Sunday, July 22, 2007

Who Needs Terrorists When We Have the Infrastructure?

The gigantic steam-pipe explosion in midtown Manhattan last week, which cost one woman her life from a heart attack and burned two people caught in the column of steam, makes you ponder the age-old question: Who needs terrorists when we have Con Ed?

Limiting it to Con Ed, however, is understating the problem. The real question is: Who needs terrorists when we have the infrastructure?

In New York City, 83-year-old pipes are a snooze. In the early 1990s--if I recall correctly--a construction dig in lower Manhattan unearthed a hollow log that had been in service as a water main since, possibly, the time of the Dutch.1 Hollow logs were still being laid down as water mains well into the 19th century.2 Who knows how many are still in use?

The threats are above-ground too. All over town there are electrified street plates and give-way sidewalk grates. A lethal street plate electrocuted Jodi Lane in 2004; a 30-foot fall killed a homeless man who was sleeping on a rickety grate in 1990. 3

One could argue that New York's historical culture of corruption and/or sloth is part of the city's infrastructure. That, too, has cost lives. Take elevator inspectors, who long extorted money from building owners. In 1995, a man was decapitated by a spasmodic welfare-building elevator; in 1996, then-mayor Giuliani suspended 42 inspectors, leaving only 16 to eyeball 54,000 elevators. Indictments followed, but apparently not much else, including inspections. By 1999, elevator accidents had increased nearly 69%.4

The problem isn't confined to the nation's oldest cities. Could anyone forget the August 2003 blackout that left swaths of the northeast and Canada, from Baltimore to Detroit and across Ontario, powerless for hours?5 Wikipedia notes--one suspects dryly--that "the Milky Way and orbiting artificial satellites became visible to the naked eye in metropolitan areas where they cannot ordinarily be seen".

Since January, according to the see-some, know-all New York Times,6 a third of the nation's refineries have gone off-line for breakdowns, fires, leaks, and power outages (as if an oil refinery couldn't have a backup generator). "When they shut down they are accused of gouging the system," whined Charles Drevna, a veep at the National Petrochemical and Refiners Association. "When they don’t, they are criticized for overrunning their facilities.”7 Awwww. How could mere profits compensate for such abuse from the public?

Fact is, all these failures were human. For instance, the Con Ed pipe that erupted was inspected several times before it gave way because of changes tp the incredibly complex tangle of pipes under the street. In short, somebody blew it. Here's the true litany of causes:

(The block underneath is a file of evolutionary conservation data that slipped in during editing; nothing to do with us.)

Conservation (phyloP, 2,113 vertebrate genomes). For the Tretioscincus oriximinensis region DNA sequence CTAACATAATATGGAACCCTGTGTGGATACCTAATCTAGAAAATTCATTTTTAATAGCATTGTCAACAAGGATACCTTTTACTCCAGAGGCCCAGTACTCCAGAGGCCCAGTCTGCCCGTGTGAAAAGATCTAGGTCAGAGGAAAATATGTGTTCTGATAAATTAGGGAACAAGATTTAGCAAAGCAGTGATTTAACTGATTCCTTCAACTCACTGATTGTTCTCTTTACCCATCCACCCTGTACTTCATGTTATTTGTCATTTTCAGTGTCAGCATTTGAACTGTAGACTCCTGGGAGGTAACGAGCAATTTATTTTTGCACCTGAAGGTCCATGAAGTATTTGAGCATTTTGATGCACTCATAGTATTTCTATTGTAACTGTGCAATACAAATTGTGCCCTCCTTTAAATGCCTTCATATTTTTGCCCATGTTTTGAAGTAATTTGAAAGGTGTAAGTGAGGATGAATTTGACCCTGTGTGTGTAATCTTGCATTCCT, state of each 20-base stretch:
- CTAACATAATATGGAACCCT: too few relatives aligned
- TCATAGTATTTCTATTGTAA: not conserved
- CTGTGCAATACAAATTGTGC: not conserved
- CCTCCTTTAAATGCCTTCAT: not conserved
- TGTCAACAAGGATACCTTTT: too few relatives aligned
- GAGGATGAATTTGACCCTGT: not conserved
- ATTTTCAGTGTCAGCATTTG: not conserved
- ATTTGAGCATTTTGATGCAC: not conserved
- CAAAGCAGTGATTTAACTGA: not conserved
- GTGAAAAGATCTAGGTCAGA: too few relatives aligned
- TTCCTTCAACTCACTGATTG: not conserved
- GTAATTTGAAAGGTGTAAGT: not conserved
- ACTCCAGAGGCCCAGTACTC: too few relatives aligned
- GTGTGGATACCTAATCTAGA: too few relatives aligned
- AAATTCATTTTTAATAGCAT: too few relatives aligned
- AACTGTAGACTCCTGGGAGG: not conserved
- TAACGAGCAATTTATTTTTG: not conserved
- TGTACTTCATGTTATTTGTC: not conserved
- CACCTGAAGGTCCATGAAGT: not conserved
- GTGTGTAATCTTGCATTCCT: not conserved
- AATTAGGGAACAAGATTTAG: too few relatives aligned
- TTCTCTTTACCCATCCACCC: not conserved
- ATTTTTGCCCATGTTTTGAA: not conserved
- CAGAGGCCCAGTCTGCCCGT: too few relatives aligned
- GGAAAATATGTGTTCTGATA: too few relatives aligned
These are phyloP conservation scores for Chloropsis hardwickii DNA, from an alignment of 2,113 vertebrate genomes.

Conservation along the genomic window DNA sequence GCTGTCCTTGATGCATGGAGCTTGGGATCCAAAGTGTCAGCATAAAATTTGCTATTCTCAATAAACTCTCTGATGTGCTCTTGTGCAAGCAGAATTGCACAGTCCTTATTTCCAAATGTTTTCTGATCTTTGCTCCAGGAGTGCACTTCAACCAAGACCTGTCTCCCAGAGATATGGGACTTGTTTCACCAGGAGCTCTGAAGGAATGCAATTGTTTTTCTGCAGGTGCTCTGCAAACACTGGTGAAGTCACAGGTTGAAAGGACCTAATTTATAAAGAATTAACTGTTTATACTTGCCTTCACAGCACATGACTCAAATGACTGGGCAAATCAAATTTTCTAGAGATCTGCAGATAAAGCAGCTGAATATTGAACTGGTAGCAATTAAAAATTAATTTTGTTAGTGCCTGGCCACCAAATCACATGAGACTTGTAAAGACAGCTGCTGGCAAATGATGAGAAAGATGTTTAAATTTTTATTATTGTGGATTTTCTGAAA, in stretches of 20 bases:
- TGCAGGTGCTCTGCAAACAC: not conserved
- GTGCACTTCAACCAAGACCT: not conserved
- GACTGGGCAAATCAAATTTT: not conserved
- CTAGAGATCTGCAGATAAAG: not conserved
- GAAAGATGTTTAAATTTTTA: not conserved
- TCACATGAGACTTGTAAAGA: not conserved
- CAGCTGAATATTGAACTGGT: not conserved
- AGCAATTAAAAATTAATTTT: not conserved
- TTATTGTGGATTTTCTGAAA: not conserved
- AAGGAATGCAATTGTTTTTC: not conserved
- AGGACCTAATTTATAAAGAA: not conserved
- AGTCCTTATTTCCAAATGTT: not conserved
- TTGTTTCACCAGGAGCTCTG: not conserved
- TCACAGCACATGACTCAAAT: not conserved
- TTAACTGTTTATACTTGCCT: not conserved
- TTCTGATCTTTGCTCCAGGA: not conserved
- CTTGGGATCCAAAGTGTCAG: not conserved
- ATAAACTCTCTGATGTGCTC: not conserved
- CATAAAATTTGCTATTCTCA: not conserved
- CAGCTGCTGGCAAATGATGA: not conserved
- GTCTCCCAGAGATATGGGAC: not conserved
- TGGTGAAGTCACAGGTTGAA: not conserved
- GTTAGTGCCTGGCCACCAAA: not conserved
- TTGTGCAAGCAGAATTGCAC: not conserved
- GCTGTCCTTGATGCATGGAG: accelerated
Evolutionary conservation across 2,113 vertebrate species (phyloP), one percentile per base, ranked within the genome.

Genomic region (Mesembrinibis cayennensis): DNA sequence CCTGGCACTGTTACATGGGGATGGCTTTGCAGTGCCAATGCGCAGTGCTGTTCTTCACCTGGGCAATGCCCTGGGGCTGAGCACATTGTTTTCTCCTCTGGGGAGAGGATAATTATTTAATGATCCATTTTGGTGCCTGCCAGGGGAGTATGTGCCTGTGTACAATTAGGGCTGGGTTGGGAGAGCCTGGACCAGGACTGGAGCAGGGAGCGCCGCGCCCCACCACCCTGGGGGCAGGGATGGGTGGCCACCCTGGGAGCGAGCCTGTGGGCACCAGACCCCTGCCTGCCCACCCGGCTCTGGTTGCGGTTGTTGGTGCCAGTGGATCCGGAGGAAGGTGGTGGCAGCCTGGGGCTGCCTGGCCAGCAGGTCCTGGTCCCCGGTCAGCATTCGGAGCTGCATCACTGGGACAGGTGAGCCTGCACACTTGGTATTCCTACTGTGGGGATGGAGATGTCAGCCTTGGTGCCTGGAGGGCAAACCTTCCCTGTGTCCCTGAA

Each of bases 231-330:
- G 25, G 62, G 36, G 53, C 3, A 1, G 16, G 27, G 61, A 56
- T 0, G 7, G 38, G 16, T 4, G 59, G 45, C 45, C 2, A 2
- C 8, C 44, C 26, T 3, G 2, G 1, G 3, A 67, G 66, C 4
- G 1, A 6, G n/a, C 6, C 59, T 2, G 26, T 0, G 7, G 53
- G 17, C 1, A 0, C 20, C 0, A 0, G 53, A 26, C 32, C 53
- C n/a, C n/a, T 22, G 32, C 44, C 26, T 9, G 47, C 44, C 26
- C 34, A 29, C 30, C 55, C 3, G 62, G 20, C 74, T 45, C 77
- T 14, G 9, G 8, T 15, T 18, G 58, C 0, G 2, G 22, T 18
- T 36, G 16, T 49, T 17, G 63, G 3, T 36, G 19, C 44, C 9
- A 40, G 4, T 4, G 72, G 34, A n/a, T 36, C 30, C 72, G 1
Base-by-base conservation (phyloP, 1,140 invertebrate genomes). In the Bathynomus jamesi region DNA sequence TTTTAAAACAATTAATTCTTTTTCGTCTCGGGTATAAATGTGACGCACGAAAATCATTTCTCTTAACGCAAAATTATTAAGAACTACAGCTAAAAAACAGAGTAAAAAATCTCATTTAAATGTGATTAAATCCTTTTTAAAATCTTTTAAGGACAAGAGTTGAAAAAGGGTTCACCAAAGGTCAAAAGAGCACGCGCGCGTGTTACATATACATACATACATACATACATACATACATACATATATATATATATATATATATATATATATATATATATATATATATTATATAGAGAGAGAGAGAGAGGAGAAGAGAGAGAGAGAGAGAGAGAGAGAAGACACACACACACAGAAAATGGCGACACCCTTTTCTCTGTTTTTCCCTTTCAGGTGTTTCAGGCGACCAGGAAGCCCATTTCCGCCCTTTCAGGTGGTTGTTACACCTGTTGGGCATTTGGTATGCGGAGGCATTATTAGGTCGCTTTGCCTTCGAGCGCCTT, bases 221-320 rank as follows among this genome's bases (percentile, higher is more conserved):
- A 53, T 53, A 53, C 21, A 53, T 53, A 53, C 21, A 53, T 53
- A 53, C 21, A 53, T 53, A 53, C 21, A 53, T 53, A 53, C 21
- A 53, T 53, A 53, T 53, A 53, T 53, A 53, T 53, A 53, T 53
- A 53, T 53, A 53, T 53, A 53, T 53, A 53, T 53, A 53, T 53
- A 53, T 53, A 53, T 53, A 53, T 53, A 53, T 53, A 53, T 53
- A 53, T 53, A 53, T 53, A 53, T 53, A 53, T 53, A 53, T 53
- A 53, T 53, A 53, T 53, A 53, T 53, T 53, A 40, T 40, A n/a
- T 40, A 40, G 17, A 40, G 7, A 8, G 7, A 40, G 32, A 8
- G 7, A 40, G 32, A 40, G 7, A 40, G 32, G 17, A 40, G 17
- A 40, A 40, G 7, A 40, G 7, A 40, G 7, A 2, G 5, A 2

•The steam pipe: Inspection failure.
•The electrified street plate: Maintenance failure.
•The collapsing grate: Political failure (why wasn't he sleeping in a warm bed?) or laziness (whose job was it to check the grate?), depending on your politics.
•The lethal elevator: Corruption.
•The power grid: Lack of cooperation.
•The refinery shutdowns: Greed.

In every case, an observant insider could have, or should have, seen, pointed, and screamed until preventive changes were made. Neither the press nor the public have the access to check these things ahead of time: We need the info from people who know. We need more human information leaks to have fewer steam-pipe leaks.

Blowing the whistle, even anonymously, has to be the right and duty of all employees who know the nuts and bolts of the infrastructure.

We can't expect people to commit career hari-kiri on behalf of the public. I hereby propose that some private zillionaire set up a reward fund for citizen heroes who point out threats to the safety of the infrastructure. Yes, even anonymous citizen heroes. As I understand it, the reward-for-information setup in a criminal case is that when the tipster calls, he or she gets a unique number that serves as an ID when it's time for the reward payout. It could work for whistleblowers too.

Of course, you won't see a fund like that set up by the National Petrochemical and Refiners Association. But you might just see it from a zillionaire with a conscience.



1I've queried the New-York Historical Society on this point but have yet to hear back.
2Page 28, Phase 1a Archaelogical Assessment of Washington Square Park, August 2005. Prepared for the New York City Parks and Recreation Department through Thomas Baisley Associates by Joan H. Geismar.
3Jodi Lane, 30, died in 2004 when she stepped on an electrified street plate, was shocked, fell down, and was slowly electrocuted as she lay unable to move. At least one person, a policewoman, was herself shocked (but not killed) trying to rescue her. "Thousands" of street plates posed the same hazard. See http://www.nyc.gov/html/mancb3/downloads/minutes/minutes2006-04.pdf; "Homeless Man Asleep on a Grate Dies as It Falls 30 Feet Into a Pit," New York Times, August 30, 1990.
4" Elevator Inspectors Indicted in Bribery," New York Times, April 25, 1997; "Elevator Kills City Worker In the Bronx," New York Times, January 7, 1995; "Council Faults Buildings Department Over Elevator Inspections," New York Times, May 18, 1999
5 Easily confirmed by a web search (and not just Wikipedia).
6Which is, nonetheless, the source of most of the info in this post.
7New York Times, 7/21/07 editorial

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